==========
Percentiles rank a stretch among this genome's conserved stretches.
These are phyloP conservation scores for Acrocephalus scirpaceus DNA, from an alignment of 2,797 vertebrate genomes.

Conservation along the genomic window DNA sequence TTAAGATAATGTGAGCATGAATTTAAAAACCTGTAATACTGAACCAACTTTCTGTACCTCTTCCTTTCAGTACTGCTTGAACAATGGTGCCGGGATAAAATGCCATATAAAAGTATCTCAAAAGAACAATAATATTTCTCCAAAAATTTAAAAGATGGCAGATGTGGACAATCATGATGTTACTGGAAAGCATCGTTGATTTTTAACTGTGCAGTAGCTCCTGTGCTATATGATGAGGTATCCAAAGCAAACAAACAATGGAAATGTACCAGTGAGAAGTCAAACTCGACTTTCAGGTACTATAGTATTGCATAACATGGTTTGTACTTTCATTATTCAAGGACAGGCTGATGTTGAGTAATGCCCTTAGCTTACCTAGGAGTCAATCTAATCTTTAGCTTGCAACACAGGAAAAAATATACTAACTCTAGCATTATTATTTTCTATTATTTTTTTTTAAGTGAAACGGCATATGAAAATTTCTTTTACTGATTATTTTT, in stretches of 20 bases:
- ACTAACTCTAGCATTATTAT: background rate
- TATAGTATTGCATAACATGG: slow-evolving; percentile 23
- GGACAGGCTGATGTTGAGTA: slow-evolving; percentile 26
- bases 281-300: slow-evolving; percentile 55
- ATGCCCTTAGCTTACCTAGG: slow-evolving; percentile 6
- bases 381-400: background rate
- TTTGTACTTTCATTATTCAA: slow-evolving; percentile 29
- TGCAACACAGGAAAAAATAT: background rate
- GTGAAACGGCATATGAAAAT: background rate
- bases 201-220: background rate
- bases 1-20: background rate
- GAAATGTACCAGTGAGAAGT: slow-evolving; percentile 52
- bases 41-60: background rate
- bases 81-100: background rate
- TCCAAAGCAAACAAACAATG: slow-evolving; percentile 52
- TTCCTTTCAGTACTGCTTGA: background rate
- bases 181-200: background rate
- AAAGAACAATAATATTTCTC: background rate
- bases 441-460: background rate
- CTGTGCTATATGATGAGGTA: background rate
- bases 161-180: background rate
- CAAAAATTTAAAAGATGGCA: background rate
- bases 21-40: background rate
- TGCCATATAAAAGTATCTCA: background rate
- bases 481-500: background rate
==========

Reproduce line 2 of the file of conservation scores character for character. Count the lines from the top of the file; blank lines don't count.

These are phyloP conservation scores for Acrocephalus scirpaceus DNA, from an alignment of 2,797 vertebrate genomes.